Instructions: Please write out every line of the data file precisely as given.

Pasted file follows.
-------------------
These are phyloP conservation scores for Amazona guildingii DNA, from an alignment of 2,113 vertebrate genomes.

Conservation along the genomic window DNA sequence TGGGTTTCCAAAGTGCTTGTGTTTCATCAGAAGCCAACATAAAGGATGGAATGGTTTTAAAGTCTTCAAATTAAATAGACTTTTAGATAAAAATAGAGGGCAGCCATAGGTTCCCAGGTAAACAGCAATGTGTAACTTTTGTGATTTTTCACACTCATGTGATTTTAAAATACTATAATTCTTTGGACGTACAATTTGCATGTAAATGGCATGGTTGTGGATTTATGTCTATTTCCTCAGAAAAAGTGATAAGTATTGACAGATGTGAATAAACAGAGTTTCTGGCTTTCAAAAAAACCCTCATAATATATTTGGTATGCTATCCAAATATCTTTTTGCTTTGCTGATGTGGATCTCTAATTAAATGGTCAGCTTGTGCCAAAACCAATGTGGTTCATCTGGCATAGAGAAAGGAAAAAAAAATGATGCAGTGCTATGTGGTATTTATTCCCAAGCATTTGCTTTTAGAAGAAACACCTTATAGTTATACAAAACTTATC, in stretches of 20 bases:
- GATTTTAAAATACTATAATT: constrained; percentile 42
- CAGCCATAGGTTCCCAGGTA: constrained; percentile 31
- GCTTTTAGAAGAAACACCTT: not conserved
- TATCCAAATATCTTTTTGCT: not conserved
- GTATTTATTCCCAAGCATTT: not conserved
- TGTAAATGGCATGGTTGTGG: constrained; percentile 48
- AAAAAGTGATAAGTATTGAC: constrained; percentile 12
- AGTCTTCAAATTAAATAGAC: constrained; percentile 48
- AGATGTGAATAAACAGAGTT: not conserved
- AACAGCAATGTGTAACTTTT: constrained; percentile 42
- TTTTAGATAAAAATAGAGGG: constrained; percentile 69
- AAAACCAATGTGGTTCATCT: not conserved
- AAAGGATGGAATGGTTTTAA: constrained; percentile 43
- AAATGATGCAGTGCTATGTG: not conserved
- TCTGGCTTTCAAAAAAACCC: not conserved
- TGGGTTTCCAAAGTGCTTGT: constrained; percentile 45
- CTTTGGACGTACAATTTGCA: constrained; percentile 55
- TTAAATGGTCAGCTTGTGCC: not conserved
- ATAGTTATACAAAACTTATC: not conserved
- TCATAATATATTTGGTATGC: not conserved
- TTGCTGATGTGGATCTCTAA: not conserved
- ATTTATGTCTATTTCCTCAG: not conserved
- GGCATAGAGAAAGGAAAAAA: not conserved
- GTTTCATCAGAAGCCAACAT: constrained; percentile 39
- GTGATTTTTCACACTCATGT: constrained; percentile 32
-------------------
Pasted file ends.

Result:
These are phyloP conservation scores for Amazona guildingii DNA, from an alignment of 2,113 vertebrate genomes.

Conservation along the genomic window DNA sequence TGGGTTTCCAAAGTGCTTGTGTTTCATCAGAAGCCAACATAAAGGATGGAATGGTTTTAAAGTCTTCAAATTAAATAGACTTTTAGATAAAAATAGAGGGCAGCCATAGGTTCCCAGGTAAACAGCAATGTGTAACTTTTGTGATTTTTCACACTCATGTGATTTTAAAATACTATAATTCTTTGGACGTACAATTTGCATGTAAATGGCATGGTTGTGGATTTATGTCTATTTCCTCAGAAAAAGTGATAAGTATTGACAGATGTGAATAAACAGAGTTTCTGGCTTTCAAAAAAACCCTCATAATATATTTGGTATGCTATCCAAATATCTTTTTGCTTTGCTGATGTGGATCTCTAATTAAATGGTCAGCTTGTGCCAAAACCAATGTGGTTCATCTGGCATAGAGAAAGGAAAAAAAAATGATGCAGTGCTATGTGGTATTTATTCCCAAGCATTTGCTTTTAGAAGAAACACCTTATAGTTATACAAAACTTATC, in stretches of 20 bases:
- GATTTTAAAATACTATAATT: constrained; percentile 42
- CAGCCATAGGTTCCCAGGTA: constrained; percentile 31
- GCTTTTAGAAGAAACACCTT: not conserved
- TATCCAAATATCTTTTTGCT: not conserved
- GTATTTATTCCCAAGCATTT: not conserved
- TGTAAATGGCATGGTTGTGG: constrained; percentile 48
- AAAAAGTGATAAGTATTGAC: constrained; percentile 12
- AGTCTTCAAATTAAATAGAC: constrained; percentile 48
- AGATGTGAATAAACAGAGTT: not conserved
- AACAGCAATGTGTAACTTTT: constrained; percentile 42
- TTTTAGATAAAAATAGAGGG: constrained; percentile 69
- AAAACCAATGTGGTTCATCT: not conserved
- AAAGGATGGAATGGTTTTAA: constrained; percentile 43
- AAATGATGCAGTGCTATGTG: not conserved
- TCTGGCTTTCAAAAAAACCC: not conserved
- TGGGTTTCCAAAGTGCTTGT: constrained; percentile 45
- CTTTGGACGTACAATTTGCA: constrained; percentile 55
- TTAAATGGTCAGCTTGTGCC: not conserved
- ATAGTTATACAAAACTTATC: not conserved
- TCATAATATATTTGGTATGC: not conserved
- TTGCTGATGTGGATCTCTAA: not conserved
- ATTTATGTCTATTTCCTCAG: not conserved
- GGCATAGAGAAAGGAAAAAA: not conserved
- GTTTCATCAGAAGCCAACAT: constrained; percentile 39
- GTGATTTTTCACACTCATGT: constrained; percentile 32